Mom demands public apology from Brownsville police after her arrest

Gonzalez says she wants an apology from Brownsville PD after being arrested

Christina Gonzalez wants to clear her name.

"I really feel like I've been betrayed by my community," she said.

The 30-year-old sales and marketing woman in Brownsville, who's also a wife and mother to three children, says she was wrongly arrested on Monday.

The story that's been put out is a complete fabrication of what really happened," she said.

Gonzalez is accused in a hit and run accident along the 2600 block of Southmost Boulevard involving a motorcyclist.

Were you dragging him? Action 4 TMs Ryan Wolf asked. Was he on the car as you were pulling away?"

He was on the car but I wasn't dragging him, she responded. He didn't drag at all. I wasn't going to allow that to happen either."

Gonzalez says she asked the rider who she admits to hitting from behind to exchange information from the safety of a bank parking lot near the accident scene.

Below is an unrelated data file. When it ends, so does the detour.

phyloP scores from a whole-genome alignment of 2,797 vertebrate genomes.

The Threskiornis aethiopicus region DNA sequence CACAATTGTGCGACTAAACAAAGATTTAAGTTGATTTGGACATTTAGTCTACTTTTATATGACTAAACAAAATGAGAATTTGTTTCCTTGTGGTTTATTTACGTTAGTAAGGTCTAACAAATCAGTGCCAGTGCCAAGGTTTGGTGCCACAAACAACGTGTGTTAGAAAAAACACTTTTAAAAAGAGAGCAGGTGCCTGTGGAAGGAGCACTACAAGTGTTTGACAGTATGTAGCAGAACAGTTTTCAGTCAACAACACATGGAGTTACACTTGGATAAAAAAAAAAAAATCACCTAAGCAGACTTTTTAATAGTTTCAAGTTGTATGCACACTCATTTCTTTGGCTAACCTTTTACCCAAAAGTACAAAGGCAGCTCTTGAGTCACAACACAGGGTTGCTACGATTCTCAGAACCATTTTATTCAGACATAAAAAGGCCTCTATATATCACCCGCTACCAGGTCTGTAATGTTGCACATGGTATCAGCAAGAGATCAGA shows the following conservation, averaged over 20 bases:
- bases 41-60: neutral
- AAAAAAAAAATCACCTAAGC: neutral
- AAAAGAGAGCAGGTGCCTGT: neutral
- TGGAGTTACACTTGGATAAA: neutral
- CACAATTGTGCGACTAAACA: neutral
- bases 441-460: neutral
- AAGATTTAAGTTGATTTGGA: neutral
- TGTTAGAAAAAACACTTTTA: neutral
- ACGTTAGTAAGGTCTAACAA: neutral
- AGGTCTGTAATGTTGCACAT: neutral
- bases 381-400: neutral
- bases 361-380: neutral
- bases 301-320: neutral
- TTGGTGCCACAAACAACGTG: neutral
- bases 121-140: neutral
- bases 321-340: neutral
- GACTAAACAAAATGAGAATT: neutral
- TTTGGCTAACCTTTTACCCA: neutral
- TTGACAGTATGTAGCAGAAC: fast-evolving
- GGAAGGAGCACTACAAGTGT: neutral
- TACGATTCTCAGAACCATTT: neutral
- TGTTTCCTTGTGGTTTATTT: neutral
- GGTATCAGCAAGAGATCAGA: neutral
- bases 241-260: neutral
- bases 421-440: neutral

"He said no, she recalled. I got into my car. And he's jumping in my window. And he's struggling with me. He's physically assaulting me trying to get me out of the vehicle."

Brownsville police also accuse her of trying to hit an officer with her vehicle while allegedly fleeing the scene.

It's a claim she denies.

"Right in front of Wells Fargo| we were just about right there and I was already talking to 911, she said when an officer arrived. At that point, he completely backed off and I went from right there in the middle to right over here. This is about clearing my name, and I also want those charges to be dropped and want a public apology from Brownsville PD."

Brownsville Police Chief Orlando Rodriguez says his department will not be issuing any apologies in the case.

He showed Action 4 News eyewitness cell phone video of the motorcycle rider being pulled along the road.

"She's trying to leave!" a woman TMs voice could be heard on the video.

Chief Rodriguez says Gonzalez is the one behind the wheel.

He also explains how she nearly hits his officer.

When the officer actually sees the driver, he puts the car in reverse, to take evasive action for what he felt was imminent threat to his safety, the chief explained. At that point the officer then takes different measures and yells at the driver to stop and not move and that's not what happened."

Gonzalez believes she's the victim.

"I was afraid for myself," she said.

Gonzalez calls the charges against her a big misunderstanding.

She TMs facing aggravated assault with a deadly weapon, aggravated assault of a public servant and evading arrest with a motor vehicle.

Police would not release the identity of the motorcyclist who has not been charged with any crimes

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